Sedona News – The Sedona International Film Festival is proud to present a two-day special event featuring two Beethoven documentaries by award-winning filmmaker Kerry Candaele on Sunday and Monday, June 25 and 26 at the Mary D. Fisher Theatre.
The event will feature the first two films in a new Beethoven trilogy. “Following the Ninth” will show on Sunday, June 25 at 4 p.m., and “Love & Justice” will show on Monday, June 26 at 4 p.m. Director Kerry Candaele will be in Sedona to present both films and host live Q&A discussions after both screenings.
Following the Ninth: In the Footsteps of Beethoven’s Final Symphony
Sunday, June 25 at 4 p.m.
Written in 1824, near the end of Beethoven’s life, the Ninth Symphony is celebrated to this day for its ability to heal, repair, and bring people together across great divides. The Ninth has become an anthem of liberation and hope that has inspired many around the world. “Following The Ninth” focuses on the global impact of Beethoven’s Final Symphony.
At Tiananmen Square in 1989, students played the Ninth over loudspeakers as the army came in to crush their struggle for freedom. In Chile, women living under the Pinochet dictatorship sang the Ninth at torture prisons, where men inside took hope when they heard their voices. As the Berlin Wall came down in December 1989, it collapsed to the sound of Leonard Bernstein conducting Beethoven’s Ninth as an “Ode To Freedom.” In Japan each December, the Ninth is performed hundreds of times, often with 10,000 people in the chorus. “Following the Ninth” gives us insight into the heightened importance of this massive communal Ninth, known as “Daiku,” in the aftermath of the earthquake and tsunami of 2011.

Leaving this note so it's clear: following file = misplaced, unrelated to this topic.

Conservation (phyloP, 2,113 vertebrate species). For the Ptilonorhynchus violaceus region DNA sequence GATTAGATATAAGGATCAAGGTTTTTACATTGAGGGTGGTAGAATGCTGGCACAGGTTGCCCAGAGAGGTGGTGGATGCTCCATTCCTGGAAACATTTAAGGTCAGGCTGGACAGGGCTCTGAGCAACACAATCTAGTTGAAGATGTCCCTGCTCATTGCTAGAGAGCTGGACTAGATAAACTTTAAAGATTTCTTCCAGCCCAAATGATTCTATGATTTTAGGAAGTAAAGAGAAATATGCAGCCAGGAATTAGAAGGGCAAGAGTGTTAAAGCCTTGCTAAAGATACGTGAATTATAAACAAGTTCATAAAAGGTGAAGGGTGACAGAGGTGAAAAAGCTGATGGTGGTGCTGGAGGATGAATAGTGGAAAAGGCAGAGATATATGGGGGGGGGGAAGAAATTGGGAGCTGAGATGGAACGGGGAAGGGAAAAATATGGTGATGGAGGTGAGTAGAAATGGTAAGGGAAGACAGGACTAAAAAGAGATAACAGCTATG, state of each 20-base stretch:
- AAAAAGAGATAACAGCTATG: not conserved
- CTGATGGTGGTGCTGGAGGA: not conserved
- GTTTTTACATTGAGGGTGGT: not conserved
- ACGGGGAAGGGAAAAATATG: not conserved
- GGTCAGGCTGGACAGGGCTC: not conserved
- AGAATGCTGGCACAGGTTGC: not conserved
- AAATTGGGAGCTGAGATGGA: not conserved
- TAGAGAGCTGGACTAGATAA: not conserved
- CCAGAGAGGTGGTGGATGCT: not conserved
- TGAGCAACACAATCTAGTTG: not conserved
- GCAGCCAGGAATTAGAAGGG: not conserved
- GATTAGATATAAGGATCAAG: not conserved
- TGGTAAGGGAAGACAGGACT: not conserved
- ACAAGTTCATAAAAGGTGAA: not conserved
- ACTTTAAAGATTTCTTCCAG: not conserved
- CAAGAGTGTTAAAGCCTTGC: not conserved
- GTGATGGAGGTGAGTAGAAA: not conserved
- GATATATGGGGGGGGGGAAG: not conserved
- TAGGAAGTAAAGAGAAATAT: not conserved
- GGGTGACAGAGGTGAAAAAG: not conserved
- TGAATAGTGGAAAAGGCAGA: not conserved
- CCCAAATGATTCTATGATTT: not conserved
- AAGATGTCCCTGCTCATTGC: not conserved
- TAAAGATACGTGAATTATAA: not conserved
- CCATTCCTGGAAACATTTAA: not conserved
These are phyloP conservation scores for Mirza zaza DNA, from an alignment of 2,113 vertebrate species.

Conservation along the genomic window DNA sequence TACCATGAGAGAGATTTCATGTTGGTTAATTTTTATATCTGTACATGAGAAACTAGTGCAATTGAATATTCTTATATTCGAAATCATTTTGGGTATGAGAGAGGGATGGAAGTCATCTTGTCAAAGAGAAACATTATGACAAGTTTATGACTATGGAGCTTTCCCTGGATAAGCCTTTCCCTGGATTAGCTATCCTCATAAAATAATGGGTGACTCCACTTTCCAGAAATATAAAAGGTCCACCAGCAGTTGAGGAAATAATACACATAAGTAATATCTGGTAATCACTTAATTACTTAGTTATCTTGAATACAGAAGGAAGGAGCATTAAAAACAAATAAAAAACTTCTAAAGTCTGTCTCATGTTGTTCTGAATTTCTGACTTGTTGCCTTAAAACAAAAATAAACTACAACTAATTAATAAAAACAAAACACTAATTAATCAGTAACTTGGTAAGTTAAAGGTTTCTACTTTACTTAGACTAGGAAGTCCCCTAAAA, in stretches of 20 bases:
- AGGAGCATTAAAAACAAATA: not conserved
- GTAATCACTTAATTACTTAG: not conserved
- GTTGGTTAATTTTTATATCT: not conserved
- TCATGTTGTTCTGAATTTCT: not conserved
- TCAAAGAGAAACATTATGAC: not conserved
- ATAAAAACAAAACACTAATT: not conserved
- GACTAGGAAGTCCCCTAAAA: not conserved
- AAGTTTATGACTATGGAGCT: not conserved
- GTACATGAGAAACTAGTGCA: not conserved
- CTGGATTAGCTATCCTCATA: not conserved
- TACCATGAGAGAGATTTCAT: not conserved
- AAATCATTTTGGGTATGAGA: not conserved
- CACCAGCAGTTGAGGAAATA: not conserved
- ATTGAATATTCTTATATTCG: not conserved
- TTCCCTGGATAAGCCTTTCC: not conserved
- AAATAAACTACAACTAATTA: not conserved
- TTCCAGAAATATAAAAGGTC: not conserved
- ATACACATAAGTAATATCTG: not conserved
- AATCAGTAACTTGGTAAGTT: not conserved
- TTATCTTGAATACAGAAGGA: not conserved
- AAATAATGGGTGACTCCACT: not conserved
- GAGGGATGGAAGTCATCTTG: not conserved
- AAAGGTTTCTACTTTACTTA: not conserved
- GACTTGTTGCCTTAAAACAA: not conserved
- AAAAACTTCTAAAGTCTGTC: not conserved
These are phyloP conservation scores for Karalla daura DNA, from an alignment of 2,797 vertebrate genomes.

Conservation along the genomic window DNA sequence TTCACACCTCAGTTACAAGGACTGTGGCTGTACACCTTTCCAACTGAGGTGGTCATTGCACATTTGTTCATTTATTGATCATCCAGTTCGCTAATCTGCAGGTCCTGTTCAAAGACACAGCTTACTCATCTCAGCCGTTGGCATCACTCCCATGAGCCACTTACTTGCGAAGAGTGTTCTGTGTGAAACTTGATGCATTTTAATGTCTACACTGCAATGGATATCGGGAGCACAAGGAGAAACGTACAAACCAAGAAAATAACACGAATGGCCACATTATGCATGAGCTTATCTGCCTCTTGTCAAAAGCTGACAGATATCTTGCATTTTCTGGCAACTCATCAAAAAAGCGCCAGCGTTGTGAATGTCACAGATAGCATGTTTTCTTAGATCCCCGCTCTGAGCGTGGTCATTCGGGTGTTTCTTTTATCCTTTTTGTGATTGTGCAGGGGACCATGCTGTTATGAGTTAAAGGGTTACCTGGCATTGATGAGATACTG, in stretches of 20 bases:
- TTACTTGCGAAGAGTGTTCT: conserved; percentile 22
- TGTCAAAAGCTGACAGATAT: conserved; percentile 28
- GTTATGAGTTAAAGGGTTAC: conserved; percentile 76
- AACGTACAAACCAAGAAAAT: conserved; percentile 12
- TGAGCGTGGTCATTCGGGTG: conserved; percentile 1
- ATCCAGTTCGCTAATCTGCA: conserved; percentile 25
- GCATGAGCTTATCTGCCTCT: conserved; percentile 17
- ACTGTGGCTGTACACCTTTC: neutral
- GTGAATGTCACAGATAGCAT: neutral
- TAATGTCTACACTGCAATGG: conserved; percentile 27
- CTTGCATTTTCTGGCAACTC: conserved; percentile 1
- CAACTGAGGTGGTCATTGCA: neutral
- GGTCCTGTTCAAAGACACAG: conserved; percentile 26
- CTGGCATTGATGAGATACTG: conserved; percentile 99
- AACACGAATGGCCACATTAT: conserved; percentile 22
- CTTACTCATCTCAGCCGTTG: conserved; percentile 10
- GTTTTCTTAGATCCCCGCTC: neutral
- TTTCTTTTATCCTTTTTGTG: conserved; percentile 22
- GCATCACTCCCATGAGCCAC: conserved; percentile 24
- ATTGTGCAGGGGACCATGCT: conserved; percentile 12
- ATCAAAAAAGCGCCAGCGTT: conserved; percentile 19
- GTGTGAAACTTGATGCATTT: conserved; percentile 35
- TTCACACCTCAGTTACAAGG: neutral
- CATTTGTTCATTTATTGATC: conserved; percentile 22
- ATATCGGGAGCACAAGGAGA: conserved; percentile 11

“Following The Ninth” travels across the globe with deeply personal and moving stories of individuals who were at the center of these events.
Love & Justice: In the Footsteps of Beethoven’s Rebel Opera
Monday, June 26 at 4 p.m.
On September 11, 1973, a military coup Chile deposed the democratically elected president Salvador Allende, installed General Augusto Pinochet, and unleashed years of vicious repression. Among those rounded up, imprisoned, and executed was Jorge Peña Hen, a composer and the conductor of a renowned children’s orchestra.
Forty-five years later, documentary filmmaker Kerry Candaele traveled to Valparaiso, Chile, to make a film about Beethoven’s only opera, Fidelio. The opera is about a political prisoner, Florestan, unjustly held in a dungeon but ultimately rescued by his wife, Leonore, who has infiltrated the prison by dressing as a man.
In Valparaiso, Candaele assembles an orchestra and performers to stage portions of the opera, but he also meets an eccentric Butoh dancer named María Belén Espinosa Peña. In performance, she dresses as a man — an imprisoned musician — and plays out his final days “to rescue him from the prison of forgetting”. The man is her grandfather, Jorge Peña Hen.
Struck by the similarities between Belén’s story and the story of Fidelio, filmmaker Candaele has created a swirling, poetic, and deeply musical narrative that weaves them together, along with Beethoven’s own search for love and justice.
The film is being released on the 50th anniversary of the Chilean coup and is dedicated to its victims.
About the Filmmaker
Kerry Candaele is the director and producer of several documentaries including “A League of Their Own” and “Iraq For Sale”. He is the author of three books, and has recorded three albums of his own music. He has written for USA Today, Life, The Nation, Huffington Post, History Today, Seven, Irish America and Symphony Magazine. He lives in Venice, California
Tickets for each film are $12, or $9 for Film Festival members. For tickets and more information, please call 928-282-1177. Both the theatre and film festival office are located at 2030 W. Hwy. 89A, in West Sedona. For more information, visit: www.SedonaFilmFestival.org.